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Heather Christle has published poetry in Octopus, Glitterpony, Pilot, and other places, was anthologized in THE BEST AMERICAN EROTIC POEMS (Scribner, 2008), and is an editor for Jubilat.
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Did anyone call me or the narrator in the book "a pussy" or imply that using other words?
Nope.
What kind of clothes did people who disliked my writing wear?
Nobody disliked it, as far as I could tell. There was a lot of enthusiasm. Some of the enthusiasm may have been stronger in certain cases than others, but even among the only mildly enthused I got a sense that they had been pleasantly surprised.
Was the term "emo" used?
Some students called each other emo. I'm not sure if that counts.
Were you nervous people were going to think "it's not poetry" or "it sounds like a twelve-year-old" and think you're not a good teacher?
No, I was pretty sure that they would be excited about it. Part of that may have been because we were halfway through the course when we read it, so I already knew that I was dealing with a fun and curious bunch of people. But even before that, when I was putting together the reading list, I didn't have any real qualms. I had seen you read and knew that generally people would find your work appealing.

Do twelve-year-olds sound like you? I'd be impressed.

The feeling in the room the day we discussed your book was pretty electric. We read a lot of the poems out loud (including "i am unemployed" in its entirety), and people mentioned how exciting it was for them to realize that they could write about superficially boring, ordinary, ubiquitous things. Then they wrote like crazy.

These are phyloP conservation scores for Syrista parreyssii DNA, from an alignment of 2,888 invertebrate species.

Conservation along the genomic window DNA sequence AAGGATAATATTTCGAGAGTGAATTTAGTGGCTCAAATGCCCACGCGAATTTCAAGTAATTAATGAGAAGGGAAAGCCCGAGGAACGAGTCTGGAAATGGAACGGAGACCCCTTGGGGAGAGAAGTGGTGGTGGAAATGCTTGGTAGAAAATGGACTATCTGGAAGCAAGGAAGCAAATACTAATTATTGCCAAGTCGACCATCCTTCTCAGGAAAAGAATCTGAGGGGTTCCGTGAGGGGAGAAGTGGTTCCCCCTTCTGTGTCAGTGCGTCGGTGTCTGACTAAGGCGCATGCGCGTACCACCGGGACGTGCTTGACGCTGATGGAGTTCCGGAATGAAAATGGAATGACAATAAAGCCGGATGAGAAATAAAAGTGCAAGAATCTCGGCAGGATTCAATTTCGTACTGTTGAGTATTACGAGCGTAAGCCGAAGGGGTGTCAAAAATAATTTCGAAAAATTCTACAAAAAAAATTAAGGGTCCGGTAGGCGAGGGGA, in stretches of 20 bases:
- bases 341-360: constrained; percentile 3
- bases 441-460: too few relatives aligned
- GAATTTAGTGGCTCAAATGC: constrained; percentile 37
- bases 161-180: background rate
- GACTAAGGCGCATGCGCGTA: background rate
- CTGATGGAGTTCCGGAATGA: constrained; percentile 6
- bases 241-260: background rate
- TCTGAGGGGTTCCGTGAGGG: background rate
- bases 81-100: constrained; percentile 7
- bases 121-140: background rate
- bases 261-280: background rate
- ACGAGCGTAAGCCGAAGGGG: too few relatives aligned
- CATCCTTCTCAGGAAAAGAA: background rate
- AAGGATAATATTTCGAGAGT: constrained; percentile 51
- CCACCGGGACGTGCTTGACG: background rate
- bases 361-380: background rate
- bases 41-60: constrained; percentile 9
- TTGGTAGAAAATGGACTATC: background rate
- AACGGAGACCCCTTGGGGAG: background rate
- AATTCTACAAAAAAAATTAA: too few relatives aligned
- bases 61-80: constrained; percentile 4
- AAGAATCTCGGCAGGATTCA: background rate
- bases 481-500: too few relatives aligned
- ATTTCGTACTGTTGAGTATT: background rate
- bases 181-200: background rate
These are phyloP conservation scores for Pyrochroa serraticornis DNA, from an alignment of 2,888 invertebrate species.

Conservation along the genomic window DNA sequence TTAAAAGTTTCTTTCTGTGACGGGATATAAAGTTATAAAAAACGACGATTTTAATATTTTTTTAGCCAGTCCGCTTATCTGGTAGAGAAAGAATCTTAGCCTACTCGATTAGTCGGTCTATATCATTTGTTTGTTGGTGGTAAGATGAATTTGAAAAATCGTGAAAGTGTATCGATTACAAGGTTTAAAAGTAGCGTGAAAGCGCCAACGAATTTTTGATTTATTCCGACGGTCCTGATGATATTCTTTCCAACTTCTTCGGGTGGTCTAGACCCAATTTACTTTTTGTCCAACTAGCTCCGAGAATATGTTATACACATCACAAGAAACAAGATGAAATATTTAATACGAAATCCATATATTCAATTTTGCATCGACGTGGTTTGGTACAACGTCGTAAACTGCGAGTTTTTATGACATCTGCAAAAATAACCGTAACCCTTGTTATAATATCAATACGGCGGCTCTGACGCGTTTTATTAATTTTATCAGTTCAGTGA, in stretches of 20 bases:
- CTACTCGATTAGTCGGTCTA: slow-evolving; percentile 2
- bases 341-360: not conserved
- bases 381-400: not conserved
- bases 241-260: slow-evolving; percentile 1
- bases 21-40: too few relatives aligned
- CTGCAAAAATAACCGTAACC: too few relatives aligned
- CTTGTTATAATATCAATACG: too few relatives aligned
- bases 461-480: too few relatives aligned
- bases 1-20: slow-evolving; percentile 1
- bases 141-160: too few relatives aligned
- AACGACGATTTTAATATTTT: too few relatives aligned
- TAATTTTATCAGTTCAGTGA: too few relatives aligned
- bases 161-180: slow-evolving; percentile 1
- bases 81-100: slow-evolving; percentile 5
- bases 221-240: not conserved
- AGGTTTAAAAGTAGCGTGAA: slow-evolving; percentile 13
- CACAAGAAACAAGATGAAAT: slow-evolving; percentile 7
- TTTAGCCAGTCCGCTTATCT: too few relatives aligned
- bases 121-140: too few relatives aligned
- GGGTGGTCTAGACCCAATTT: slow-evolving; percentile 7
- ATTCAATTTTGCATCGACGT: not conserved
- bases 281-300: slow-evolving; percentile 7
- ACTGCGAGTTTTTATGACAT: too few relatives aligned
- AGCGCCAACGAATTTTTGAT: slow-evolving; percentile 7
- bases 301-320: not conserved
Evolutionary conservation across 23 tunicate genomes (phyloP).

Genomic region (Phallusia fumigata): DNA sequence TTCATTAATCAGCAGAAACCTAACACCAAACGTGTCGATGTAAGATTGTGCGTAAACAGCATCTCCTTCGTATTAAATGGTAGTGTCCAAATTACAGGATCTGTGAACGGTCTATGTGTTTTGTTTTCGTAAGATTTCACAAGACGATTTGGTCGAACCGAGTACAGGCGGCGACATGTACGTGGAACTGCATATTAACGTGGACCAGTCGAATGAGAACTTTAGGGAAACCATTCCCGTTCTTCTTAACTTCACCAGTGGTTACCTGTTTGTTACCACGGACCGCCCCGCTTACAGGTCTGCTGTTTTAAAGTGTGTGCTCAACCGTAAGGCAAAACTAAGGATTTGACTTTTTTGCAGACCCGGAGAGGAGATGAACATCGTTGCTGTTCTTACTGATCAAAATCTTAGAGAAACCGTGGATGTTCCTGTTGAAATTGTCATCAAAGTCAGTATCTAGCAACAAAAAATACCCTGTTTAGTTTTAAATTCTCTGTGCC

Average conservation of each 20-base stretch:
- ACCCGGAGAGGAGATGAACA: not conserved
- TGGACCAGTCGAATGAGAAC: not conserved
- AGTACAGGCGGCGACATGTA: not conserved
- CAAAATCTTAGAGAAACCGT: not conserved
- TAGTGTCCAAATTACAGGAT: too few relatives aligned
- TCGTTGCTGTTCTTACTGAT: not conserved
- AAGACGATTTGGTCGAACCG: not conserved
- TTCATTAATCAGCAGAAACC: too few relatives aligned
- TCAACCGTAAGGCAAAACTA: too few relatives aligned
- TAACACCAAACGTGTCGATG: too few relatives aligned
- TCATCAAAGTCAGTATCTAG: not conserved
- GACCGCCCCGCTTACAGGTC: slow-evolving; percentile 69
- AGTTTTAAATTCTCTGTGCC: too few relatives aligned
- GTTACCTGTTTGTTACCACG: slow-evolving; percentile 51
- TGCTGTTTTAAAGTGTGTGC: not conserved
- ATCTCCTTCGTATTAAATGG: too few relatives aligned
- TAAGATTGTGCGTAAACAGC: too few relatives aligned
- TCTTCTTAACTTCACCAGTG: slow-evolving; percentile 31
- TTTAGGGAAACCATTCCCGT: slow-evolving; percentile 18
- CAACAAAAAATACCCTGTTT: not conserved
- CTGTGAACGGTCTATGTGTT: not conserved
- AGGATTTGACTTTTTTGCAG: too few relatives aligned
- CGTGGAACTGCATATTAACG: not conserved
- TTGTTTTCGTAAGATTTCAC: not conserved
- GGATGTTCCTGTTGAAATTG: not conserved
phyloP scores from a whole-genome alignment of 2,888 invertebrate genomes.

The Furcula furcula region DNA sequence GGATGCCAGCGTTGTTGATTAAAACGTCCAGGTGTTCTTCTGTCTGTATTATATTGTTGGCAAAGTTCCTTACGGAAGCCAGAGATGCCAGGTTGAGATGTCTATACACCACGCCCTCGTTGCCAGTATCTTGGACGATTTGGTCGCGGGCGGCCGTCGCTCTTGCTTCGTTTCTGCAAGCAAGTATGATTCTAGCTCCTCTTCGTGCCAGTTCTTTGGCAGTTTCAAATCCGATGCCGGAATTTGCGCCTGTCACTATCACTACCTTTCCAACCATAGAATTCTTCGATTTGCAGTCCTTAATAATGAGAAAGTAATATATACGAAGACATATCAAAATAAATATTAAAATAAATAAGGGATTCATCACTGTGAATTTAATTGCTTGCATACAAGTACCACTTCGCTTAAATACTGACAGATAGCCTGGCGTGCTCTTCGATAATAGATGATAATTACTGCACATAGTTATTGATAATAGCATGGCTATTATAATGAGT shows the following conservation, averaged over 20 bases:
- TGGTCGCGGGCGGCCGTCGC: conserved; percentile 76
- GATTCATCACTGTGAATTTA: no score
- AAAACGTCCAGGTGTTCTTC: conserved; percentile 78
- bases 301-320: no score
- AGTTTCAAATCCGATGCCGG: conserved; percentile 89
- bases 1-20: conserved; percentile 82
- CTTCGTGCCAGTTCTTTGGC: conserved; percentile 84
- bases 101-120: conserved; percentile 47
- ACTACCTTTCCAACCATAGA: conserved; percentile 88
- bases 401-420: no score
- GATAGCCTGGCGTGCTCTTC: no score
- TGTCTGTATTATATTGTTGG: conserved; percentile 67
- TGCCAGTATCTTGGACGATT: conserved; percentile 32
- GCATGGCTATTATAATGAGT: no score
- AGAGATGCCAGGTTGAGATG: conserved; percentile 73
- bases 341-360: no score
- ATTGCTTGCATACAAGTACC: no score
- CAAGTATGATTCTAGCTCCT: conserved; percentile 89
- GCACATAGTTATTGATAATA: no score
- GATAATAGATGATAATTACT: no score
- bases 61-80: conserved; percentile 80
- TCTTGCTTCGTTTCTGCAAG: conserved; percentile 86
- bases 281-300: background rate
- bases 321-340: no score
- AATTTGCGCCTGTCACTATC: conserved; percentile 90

I think you told me that you teach Matthew Rohrer's writing also, have you ever had a student who felt a lot of "hatred" towards his writing?
Very early in the semester, in the first week, we read "The Ideograms," (on Bear Parade). I think that it's pretty common for students to dislike poems they encounter in the first week, especially if they haven't had much exposure to contemporary poetry in the past. So there's a way in which Rohrer was my sacrificial lamb. Some people felt angry or frustrated, as though Rohrer "thought he was smarter" than them. I have the feeling that this response had more to do with strange ideas of how poetry can behave than with Rohrer himself. (And I should say, too, that some of the people in the class responded very positively.)

A little bit later on in the course we listened to Adventures While Preaching the Gospel of Beauty, and most people loved that.
Teachers at NYU taught Tony Hoagland's writing a lot I think when I was there. Have you ever used a poem by Billy Collins in class?
I saw Tony Hoagland read at Smith recently. There was a very large crowd, including one man drinking lots of beer and emitting fantastic belches. Huge, loud, throaty ones. Hoagland closed with a poem about Britney Spears and then invited the audience to discuss "why Britney Spears is the way she is." There was a short pause while the audience began to gather their ideas together, and then, before anyone else could speak, the belching man yelled "TRANS FATS." And Tony Hoagland stopped talking after that. This is just to say I have never used a Billy Collins poem in class.
What do you do when everyone in your class is talking a lot of shit uncontrollably about someone's poetry (or does that not happen)?
Hasn't happened yet. I try to switch the metaphor of the class from "workshop" to "laboratory," so there's not much room for that kind of thing. I imagine I'll have to deal with it at some point, but it would all depend so much on the individuals involved, the dynamic of that particular group. People seem to be pretty good at realizing that a poetry class is a room full of actual humans, and behave accordingly.